What is larceny?
Most people use the word “stealing” to describe the act of taking someone else’s property or money without their permission. The law in Nevada calls it something else: larceny.
What is larceny? Larceny, as described in the Nevada Revised Statutes, covers a range of criminal offenses, including theft, shoplifting, and embezzlement. It’s a serious offense that, depending on the amount of the theft, can bring a punishment of up to 20 years in prison and a $15,000 fine.
The amount of the property or money taken determines whether prosecutors file a charge of larceny or grand larceny. No matter the exact charge, if you’re accused of larceny, you need guidance from the experienced criminal defense attorneys at De Castroverde Law. Here’s what you need to know about larceny and grand larceny.
What Is Grand Larceny?
Grand larceny is a criminal offense that applies when someone “intentionally steals, takes, and carries away, leads away, or drives away” personal goods or property belonging to another valued at $1,200 or more. As defined under Nevada Revised Statutes, this includes:
- Theft of bedding, furniture, or other property at a place of lodging owned by someone else.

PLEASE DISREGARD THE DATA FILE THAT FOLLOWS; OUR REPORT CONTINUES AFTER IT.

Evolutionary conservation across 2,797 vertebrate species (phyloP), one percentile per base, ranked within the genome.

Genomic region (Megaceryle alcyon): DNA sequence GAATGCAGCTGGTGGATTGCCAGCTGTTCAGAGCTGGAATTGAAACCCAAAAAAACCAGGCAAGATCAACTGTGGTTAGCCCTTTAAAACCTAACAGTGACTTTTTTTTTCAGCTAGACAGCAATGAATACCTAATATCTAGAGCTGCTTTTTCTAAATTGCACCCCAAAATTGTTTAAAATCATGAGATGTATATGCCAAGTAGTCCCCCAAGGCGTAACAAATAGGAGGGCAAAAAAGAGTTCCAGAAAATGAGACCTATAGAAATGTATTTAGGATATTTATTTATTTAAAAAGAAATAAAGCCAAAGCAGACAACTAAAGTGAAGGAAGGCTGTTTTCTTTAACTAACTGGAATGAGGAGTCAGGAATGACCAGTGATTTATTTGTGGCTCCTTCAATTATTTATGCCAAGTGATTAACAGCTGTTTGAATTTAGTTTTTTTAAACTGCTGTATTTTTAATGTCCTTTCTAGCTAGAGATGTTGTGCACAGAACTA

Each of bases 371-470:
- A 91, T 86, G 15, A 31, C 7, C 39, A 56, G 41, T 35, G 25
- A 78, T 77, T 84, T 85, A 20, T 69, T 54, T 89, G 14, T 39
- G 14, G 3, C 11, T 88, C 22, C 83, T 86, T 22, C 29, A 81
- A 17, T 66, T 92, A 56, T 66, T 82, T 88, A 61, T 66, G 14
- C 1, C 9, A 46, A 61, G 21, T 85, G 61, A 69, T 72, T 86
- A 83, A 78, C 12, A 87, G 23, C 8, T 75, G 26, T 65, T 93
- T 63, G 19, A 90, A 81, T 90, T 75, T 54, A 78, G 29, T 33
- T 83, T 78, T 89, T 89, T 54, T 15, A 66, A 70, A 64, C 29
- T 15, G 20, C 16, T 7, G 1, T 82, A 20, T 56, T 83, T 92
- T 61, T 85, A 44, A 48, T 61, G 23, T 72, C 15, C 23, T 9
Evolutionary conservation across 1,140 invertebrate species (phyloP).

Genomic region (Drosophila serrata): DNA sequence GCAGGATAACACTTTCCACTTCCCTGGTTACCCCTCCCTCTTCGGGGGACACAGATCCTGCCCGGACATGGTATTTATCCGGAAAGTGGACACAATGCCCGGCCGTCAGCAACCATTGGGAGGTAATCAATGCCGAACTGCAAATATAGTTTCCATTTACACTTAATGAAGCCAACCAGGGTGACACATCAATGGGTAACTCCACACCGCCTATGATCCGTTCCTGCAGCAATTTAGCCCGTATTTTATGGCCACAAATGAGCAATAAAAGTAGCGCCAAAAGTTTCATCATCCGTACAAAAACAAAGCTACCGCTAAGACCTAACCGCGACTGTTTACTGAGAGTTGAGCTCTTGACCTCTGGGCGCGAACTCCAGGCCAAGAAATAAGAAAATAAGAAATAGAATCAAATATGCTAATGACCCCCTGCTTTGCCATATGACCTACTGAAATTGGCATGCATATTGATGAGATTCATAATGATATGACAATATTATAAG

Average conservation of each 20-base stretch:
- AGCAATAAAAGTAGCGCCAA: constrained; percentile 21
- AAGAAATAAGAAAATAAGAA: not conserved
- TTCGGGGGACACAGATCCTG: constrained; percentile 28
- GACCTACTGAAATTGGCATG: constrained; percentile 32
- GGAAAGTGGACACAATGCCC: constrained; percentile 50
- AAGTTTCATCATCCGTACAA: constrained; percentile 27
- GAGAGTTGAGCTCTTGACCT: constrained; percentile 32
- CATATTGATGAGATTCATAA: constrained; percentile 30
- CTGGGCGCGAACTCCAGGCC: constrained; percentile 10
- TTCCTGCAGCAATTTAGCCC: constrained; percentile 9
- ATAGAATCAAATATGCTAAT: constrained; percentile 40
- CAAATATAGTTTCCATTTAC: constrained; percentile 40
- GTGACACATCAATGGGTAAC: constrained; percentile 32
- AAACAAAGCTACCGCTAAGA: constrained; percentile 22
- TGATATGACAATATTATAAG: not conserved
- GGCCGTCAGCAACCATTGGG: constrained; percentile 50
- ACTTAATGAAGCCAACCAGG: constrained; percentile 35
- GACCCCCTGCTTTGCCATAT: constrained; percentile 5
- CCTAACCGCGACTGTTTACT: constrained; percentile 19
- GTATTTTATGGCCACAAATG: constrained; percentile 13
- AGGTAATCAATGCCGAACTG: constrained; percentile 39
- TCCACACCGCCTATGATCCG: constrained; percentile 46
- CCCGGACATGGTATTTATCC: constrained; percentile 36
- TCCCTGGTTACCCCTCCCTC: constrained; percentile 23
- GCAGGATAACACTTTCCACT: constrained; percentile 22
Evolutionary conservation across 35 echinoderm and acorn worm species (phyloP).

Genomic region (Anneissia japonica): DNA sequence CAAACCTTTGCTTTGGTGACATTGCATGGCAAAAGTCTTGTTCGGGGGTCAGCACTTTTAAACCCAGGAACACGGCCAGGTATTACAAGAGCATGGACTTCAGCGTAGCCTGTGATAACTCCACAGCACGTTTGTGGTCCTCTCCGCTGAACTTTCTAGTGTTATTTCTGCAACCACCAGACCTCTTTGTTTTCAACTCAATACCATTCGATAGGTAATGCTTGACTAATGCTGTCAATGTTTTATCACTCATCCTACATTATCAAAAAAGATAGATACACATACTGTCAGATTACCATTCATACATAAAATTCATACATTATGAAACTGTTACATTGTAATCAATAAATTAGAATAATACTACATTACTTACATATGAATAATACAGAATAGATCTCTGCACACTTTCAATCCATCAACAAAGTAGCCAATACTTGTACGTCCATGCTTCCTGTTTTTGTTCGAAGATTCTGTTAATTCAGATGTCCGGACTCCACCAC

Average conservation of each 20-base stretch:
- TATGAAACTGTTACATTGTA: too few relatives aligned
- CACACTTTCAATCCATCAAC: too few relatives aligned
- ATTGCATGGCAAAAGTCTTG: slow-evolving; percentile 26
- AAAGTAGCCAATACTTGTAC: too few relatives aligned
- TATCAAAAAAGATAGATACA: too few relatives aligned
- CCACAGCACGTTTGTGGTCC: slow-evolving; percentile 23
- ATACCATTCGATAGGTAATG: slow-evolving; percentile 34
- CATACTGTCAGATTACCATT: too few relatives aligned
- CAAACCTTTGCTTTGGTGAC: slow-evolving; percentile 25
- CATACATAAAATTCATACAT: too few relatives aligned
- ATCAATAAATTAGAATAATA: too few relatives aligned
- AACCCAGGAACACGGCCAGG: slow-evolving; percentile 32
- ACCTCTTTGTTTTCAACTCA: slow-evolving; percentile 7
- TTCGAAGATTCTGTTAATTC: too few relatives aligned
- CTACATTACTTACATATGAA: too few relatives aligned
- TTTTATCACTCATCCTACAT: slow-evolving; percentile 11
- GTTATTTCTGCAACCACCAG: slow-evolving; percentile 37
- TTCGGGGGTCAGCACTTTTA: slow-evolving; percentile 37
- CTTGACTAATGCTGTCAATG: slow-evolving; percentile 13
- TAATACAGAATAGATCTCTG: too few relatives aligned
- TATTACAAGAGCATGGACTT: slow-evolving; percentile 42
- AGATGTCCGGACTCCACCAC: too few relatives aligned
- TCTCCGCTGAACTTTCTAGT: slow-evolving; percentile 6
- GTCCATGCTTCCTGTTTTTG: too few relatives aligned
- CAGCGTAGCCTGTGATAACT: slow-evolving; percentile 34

- Real property that someone converts to their own by severing it from real property owned by another.
- Using someone else’s ATM card or another device to withdraw or transfer money that belongs to someone else.
Grand larceny also applies to livestock, domesticated animals, and birds. For instance, prosecutors can charge you with grand larceny if you take animals or lure them away from their rightful owners. You can also face charges if you alter or deface a brand or marking to hide its true ownership.
Grand larceny also applies in circumstances where someone kills one or more heads of livestock owned by another person but runs at large, regardless of whether the livestock is marked or branded.
Penalties for grand larceny increase as the property increases in value. The lowest level of grand larceny is a Class D felony, carrying a prison sentence of one to four years for property between $1,200 and $5,000. The others are:
- Grand larceny involving property between $5,000 and $25,000; this is considered a Class C felony, carrying a sentence of one to five years in prison.
- Grand larceny involving property valued between $25,000 and $100,000. Prosecutors can file a Class B felony for this offense, which carries a prison sentence of one to 10 years.
- The most serious grand larceny charge for property of $100,000 or more is considered a Class B felony and has a prison sentence of one to 20 years.
What Is Simple Larceny?
A standard charge of larceny, known as petit larceny, applies when someone “intentionally steals, takes, and carries away, leads away, or drives away” personal goods or property valued at less than $1,200. The law covers the same types of goods or property, including bedding or furniture from a lodging place or stealing or carrying away a domesticated animal or bird. Under Nevada law, petit larceny is categorized as a misdemeanor and carries a penalty of up to six months in jail and/or a $1,000 fine.